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WarXing — accessing publicly accessible networks or systems. You scan for a wifi access point… and come up with your neighbor’s… What are the legal implications?

Attorney Robert Hale has just written an extensive piece on the subject:

Suppose you turn on your laptop while sitting at the kitchen table at home and respond OK to a prompt about accessing a nearby wireless Internet access point owned and operated by a neighbor. What potential liability may ensue from accessing someone else’s wireless access point? How about intercepting wireless connection signals? What about setting up an open or unsecured wireless access point in your house or business? Attorneys can expect to grapple with these issues and other related questions as the popularity of wireless technology continues to increase.

This paper explores several theories of liability involving both the accessing and operating of wireless Internet, including the Computer Fraud and Abuse Act, wiretap laws, as well as trespass to chattels and other areas of common law. The paper concludes with a brief discussion of key policy considerations.

The conclusion?

As a general matter, until the courts and legislatures better define the legal status of Wi-Fi arrangements, the piggy-backing Wi-Fi user should simply stop the practice of accessing others’ open WLANs, absent an explicit agreement or notice. If a Wi-Fi interloper must continue, he or she should avoid heavy downloading activity (music, games, movies, etc.) that has a tendency to overburden the network and may amount to recoverable damages. Similarly, sapping a residential neighbor’s Internet service in lieu of paying for one’s own seems potentially more culpable than accessing signals in a business area while on a lunch break. On the other hand, those for whom piggy-backing supplies the only practicable means of obtaining residential high-speed Internet access may want to seek out services that provide Wi-Fi sharing arrangements, through which ISPs pass through service payments from end users on to WAP operators.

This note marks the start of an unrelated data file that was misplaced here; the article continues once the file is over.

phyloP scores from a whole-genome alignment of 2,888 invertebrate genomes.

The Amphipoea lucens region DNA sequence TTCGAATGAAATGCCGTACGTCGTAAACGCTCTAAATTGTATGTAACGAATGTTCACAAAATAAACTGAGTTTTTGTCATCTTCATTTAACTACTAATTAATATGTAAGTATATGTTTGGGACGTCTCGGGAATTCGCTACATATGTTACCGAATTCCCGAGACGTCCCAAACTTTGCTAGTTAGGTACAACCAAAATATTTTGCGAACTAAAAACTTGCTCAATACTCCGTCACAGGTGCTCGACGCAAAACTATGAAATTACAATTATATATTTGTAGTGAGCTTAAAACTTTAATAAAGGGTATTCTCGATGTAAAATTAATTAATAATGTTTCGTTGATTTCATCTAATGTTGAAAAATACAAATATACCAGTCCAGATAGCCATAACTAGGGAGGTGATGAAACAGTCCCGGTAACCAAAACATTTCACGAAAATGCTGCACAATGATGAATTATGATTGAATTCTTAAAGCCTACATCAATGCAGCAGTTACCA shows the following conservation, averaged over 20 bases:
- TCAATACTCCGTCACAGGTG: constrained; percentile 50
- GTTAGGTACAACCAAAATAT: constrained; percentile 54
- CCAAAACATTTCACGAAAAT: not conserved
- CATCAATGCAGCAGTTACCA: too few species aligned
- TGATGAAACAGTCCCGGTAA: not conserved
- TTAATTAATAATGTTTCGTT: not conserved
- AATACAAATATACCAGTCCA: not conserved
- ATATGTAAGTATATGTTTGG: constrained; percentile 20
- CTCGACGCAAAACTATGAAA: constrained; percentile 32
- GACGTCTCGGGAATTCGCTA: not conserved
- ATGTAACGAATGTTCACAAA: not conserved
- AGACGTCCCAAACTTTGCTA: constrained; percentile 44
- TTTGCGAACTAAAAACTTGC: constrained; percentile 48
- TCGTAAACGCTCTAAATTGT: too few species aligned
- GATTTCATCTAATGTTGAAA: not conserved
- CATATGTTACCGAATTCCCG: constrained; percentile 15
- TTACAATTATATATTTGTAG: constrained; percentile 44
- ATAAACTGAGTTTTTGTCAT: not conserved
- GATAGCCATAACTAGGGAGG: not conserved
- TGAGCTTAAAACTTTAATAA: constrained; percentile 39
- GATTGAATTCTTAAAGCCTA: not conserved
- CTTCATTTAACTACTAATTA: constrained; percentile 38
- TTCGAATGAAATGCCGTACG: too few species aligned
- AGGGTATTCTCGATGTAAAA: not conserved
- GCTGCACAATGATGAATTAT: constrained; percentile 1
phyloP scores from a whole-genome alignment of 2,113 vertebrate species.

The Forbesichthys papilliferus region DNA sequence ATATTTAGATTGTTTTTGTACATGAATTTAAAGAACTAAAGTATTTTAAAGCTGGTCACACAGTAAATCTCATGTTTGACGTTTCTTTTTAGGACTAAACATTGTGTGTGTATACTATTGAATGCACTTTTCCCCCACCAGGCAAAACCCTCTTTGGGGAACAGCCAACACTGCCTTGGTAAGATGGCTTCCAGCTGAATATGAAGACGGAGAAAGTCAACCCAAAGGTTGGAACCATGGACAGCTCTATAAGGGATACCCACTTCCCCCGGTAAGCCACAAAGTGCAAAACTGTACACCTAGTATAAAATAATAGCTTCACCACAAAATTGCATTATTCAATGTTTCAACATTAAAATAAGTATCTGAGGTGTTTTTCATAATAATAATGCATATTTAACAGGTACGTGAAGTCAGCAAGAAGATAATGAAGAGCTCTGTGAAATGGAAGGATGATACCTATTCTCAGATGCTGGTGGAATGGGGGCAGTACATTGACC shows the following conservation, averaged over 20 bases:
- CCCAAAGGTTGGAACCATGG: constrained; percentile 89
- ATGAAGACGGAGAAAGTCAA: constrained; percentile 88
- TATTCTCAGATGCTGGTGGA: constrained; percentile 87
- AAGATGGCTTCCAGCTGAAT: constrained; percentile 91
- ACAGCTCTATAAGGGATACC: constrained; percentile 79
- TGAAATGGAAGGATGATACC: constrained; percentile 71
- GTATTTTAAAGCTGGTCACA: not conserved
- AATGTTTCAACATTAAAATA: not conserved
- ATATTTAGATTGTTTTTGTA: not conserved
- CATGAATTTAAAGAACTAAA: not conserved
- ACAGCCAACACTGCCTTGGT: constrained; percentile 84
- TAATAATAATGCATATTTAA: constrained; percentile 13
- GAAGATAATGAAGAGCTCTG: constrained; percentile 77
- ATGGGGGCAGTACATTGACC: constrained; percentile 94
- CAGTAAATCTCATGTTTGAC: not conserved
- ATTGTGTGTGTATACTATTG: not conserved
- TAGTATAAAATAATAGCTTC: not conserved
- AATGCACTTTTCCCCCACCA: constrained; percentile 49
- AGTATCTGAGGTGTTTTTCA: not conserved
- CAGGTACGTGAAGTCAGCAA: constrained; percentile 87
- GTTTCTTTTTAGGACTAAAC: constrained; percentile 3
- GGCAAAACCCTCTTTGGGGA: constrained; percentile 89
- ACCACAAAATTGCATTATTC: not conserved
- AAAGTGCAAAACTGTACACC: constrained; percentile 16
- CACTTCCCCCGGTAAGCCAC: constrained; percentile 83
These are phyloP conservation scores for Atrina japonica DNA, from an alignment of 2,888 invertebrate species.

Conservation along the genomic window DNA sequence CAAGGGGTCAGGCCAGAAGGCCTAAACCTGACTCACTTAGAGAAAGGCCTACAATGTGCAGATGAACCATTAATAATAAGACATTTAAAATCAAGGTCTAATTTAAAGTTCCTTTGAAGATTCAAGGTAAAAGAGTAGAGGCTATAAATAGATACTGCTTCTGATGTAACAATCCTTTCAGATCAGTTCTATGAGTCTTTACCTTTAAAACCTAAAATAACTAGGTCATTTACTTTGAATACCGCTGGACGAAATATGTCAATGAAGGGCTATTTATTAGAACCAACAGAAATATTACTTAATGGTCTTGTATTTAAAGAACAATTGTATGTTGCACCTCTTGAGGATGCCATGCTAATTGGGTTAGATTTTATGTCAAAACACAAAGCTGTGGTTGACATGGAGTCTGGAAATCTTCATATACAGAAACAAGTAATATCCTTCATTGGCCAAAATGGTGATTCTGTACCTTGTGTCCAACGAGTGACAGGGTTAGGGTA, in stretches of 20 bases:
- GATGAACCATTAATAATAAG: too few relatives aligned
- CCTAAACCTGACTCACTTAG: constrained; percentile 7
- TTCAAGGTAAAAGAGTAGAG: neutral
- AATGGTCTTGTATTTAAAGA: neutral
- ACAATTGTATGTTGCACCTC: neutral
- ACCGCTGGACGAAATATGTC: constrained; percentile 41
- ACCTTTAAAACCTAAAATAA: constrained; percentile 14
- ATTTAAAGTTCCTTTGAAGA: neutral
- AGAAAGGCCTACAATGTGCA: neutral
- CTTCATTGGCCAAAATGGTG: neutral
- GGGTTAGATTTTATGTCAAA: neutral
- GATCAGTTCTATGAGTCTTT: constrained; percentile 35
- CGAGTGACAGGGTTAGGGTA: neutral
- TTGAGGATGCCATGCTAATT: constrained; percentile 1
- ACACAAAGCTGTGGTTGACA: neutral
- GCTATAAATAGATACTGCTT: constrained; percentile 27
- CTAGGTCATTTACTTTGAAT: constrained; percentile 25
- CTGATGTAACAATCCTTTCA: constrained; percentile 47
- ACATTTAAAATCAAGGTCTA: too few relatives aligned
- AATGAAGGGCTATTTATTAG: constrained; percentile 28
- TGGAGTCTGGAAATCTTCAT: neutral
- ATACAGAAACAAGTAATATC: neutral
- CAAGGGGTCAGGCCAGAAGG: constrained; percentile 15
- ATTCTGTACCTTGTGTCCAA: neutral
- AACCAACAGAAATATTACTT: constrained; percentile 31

(There’s more in the document — the “conclusion” section starts at page 557)

Link here via beSpacific.

What do you think?




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